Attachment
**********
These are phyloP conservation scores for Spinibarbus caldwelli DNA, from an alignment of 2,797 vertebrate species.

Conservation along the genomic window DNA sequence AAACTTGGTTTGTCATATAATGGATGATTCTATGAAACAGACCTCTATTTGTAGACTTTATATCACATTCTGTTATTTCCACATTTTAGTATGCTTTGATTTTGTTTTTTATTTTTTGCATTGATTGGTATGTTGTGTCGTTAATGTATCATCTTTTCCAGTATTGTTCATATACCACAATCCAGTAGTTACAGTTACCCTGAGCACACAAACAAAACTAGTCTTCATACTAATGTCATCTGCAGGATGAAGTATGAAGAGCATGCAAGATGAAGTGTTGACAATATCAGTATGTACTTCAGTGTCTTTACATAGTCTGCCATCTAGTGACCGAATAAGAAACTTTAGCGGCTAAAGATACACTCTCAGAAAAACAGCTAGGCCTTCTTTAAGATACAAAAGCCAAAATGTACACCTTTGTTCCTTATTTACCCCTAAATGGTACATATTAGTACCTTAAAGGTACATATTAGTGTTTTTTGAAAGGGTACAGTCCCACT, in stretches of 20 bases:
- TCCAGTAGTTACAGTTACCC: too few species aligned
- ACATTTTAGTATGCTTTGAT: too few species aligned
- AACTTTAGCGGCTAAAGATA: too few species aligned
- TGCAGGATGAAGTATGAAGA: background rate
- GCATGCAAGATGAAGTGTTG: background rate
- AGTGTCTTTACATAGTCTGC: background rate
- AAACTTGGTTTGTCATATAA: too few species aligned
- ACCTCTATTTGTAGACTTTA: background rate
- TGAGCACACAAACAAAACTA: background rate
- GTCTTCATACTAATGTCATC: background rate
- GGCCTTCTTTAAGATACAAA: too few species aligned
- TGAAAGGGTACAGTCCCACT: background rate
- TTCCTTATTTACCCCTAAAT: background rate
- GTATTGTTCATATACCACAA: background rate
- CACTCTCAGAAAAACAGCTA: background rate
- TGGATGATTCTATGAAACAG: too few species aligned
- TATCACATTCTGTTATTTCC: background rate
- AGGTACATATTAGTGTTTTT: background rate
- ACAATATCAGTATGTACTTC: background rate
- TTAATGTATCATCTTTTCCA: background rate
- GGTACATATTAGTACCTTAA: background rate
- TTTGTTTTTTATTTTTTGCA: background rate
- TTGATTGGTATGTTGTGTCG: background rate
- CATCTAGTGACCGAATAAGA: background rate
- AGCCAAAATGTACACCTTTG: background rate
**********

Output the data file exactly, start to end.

These are phyloP conservation scores for Spinibarbus caldwelli DNA, from an alignment of 2,797 vertebrate species.

Conservation along the genomic window DNA sequence AAACTTGGTTTGTCATATAATGGATGATTCTATGAAACAGACCTCTATTTGTAGACTTTATATCACATTCTGTTATTTCCACATTTTAGTATGCTTTGATTTTGTTTTTTATTTTTTGCATTGATTGGTATGTTGTGTCGTTAATGTATCATCTTTTCCAGTATTGTTCATATACCACAATCCAGTAGTTACAGTTACCCTGAGCACACAAACAAAACTAGTCTTCATACTAATGTCATCTGCAGGATGAAGTATGAAGAGCATGCAAGATGAAGTGTTGACAATATCAGTATGTACTTCAGTGTCTTTACATAGTCTGCCATCTAGTGACCGAATAAGAAACTTTAGCGGCTAAAGATACACTCTCAGAAAAACAGCTAGGCCTTCTTTAAGATACAAAAGCCAAAATGTACACCTTTGTTCCTTATTTACCCCTAAATGGTACATATTAGTACCTTAAAGGTACATATTAGTGTTTTTTGAAAGGGTACAGTCCCACT, in stretches of 20 bases:
- TCCAGTAGTTACAGTTACCC: too few species aligned
- ACATTTTAGTATGCTTTGAT: too few species aligned
- AACTTTAGCGGCTAAAGATA: too few species aligned
- TGCAGGATGAAGTATGAAGA: background rate
- GCATGCAAGATGAAGTGTTG: background rate
- AGTGTCTTTACATAGTCTGC: background rate
- AAACTTGGTTTGTCATATAA: too few species aligned
- ACCTCTATTTGTAGACTTTA: background rate
- TGAGCACACAAACAAAACTA: background rate
- GTCTTCATACTAATGTCATC: background rate
- GGCCTTCTTTAAGATACAAA: too few species aligned
- TGAAAGGGTACAGTCCCACT: background rate
- TTCCTTATTTACCCCTAAAT: background rate
- GTATTGTTCATATACCACAA: background rate
- CACTCTCAGAAAAACAGCTA: background rate
- TGGATGATTCTATGAAACAG: too few species aligned
- TATCACATTCTGTTATTTCC: background rate
- AGGTACATATTAGTGTTTTT: background rate
- ACAATATCAGTATGTACTTC: background rate
- TTAATGTATCATCTTTTCCA: background rate
- GGTACATATTAGTACCTTAA: background rate
- TTTGTTTTTTATTTTTTGCA: background rate
- TTGATTGGTATGTTGTGTCG: background rate
- CATCTAGTGACCGAATAAGA: background rate
- AGCCAAAATGTACACCTTTG: background rate